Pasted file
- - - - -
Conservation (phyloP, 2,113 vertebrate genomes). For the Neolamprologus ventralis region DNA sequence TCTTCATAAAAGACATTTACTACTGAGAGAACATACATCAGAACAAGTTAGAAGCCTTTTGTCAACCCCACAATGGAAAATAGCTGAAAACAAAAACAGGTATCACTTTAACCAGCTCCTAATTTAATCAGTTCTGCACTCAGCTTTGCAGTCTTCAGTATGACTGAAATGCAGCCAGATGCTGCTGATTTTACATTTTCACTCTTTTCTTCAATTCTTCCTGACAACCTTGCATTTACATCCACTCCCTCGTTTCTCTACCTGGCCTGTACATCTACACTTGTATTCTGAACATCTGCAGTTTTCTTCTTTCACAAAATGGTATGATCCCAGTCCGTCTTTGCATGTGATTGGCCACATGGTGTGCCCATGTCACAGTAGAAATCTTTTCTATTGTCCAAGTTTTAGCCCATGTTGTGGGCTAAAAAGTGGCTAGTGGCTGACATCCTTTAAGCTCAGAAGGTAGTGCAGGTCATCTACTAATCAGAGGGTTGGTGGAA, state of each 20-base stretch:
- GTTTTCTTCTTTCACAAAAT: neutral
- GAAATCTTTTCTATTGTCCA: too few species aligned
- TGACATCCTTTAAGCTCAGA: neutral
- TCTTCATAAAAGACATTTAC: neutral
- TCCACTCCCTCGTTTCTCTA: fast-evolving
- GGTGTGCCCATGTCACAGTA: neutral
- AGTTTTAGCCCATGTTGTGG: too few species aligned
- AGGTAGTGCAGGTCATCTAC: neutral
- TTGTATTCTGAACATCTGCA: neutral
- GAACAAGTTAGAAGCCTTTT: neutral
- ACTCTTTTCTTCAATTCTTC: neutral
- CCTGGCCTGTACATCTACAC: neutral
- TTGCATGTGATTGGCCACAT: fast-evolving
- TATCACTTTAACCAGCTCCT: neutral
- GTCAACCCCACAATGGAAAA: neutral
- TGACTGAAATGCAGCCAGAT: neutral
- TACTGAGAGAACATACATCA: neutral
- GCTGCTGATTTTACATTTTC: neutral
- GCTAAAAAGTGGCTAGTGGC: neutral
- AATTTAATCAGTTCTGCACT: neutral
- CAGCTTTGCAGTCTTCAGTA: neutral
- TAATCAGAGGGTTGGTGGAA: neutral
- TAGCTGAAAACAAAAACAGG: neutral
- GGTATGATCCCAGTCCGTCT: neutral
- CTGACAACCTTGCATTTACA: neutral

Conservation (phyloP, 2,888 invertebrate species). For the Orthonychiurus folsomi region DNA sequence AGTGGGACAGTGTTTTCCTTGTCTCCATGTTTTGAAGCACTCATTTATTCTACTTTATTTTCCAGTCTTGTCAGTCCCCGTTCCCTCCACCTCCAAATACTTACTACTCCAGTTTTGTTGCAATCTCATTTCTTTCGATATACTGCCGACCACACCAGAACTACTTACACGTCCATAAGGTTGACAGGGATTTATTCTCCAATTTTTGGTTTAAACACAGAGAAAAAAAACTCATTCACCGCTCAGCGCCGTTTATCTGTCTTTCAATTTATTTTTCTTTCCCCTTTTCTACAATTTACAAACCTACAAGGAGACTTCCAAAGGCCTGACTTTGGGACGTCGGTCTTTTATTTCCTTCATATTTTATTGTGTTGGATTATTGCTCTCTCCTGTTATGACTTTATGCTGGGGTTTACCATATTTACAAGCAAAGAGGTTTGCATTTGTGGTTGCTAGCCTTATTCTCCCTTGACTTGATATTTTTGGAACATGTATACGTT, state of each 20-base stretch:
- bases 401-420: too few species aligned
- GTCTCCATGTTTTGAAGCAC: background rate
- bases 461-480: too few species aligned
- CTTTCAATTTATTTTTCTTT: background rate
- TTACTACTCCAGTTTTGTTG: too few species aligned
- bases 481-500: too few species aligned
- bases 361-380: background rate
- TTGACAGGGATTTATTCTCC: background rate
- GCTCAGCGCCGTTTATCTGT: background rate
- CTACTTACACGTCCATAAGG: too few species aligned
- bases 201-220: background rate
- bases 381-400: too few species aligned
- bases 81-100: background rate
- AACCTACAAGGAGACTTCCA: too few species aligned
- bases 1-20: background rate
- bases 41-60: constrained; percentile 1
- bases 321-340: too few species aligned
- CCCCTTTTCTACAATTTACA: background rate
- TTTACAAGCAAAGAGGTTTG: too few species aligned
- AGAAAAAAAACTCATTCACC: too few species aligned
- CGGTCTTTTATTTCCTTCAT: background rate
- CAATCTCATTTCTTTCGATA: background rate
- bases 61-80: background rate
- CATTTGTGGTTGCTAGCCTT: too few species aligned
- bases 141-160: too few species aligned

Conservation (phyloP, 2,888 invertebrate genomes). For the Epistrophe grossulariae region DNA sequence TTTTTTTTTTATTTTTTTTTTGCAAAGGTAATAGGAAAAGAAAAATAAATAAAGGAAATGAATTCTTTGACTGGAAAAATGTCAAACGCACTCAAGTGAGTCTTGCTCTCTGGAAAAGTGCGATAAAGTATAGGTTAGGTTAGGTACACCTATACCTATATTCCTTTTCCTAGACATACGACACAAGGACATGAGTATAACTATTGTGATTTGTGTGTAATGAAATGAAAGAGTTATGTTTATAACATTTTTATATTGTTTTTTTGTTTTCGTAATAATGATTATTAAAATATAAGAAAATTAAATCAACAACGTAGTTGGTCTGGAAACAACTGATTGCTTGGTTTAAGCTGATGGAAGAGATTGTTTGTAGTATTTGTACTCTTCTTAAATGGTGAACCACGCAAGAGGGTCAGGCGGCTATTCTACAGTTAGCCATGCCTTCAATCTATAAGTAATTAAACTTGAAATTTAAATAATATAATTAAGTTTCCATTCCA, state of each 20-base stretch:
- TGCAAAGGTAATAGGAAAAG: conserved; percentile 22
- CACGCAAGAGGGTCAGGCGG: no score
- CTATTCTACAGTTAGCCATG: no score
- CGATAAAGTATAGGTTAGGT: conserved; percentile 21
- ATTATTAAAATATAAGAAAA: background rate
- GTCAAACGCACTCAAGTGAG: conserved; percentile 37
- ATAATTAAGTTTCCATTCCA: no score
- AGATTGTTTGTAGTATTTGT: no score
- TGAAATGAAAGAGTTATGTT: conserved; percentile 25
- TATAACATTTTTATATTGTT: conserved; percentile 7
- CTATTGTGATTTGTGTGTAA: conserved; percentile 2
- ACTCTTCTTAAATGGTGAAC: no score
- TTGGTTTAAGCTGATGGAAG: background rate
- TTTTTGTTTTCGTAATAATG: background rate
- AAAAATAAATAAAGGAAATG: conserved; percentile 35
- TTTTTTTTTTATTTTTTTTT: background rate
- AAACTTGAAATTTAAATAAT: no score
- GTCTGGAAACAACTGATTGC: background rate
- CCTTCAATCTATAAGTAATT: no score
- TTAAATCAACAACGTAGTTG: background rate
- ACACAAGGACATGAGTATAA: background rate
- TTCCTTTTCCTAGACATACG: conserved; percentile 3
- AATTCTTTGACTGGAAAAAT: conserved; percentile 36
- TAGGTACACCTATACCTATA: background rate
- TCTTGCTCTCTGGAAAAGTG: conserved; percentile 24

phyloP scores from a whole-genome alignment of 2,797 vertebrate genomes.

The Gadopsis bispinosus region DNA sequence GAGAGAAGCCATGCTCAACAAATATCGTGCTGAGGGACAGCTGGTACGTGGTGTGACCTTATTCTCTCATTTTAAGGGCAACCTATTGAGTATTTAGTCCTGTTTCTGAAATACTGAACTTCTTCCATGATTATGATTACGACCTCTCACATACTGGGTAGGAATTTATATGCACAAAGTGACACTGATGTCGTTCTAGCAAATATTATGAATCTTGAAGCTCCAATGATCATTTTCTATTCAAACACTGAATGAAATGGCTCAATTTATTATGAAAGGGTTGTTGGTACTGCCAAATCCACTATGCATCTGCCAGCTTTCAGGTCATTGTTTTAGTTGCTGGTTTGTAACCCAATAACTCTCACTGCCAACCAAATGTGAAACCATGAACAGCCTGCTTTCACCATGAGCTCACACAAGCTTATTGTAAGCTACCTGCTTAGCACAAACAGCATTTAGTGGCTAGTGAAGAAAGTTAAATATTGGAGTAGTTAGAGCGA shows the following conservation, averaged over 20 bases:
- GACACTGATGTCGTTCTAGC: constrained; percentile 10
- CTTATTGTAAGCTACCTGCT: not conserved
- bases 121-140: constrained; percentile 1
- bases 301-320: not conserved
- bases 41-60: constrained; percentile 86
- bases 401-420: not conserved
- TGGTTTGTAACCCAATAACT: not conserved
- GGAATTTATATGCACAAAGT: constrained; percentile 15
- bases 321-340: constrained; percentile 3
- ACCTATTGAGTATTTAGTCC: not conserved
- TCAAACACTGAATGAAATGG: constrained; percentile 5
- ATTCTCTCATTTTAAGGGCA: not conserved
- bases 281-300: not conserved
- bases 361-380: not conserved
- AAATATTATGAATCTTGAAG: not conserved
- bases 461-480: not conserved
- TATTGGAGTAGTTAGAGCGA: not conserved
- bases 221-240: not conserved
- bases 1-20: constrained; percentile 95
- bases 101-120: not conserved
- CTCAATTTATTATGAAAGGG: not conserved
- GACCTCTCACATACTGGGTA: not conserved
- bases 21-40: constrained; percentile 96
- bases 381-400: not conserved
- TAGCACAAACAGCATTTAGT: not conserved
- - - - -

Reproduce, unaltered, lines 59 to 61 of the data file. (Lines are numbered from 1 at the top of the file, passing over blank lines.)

- GTCAAACGCACTCAAGTGAG: conserved; percentile 37
- ATAATTAAGTTTCCATTCCA: no score
- AGATTGTTTGTAGTATTTGT: no score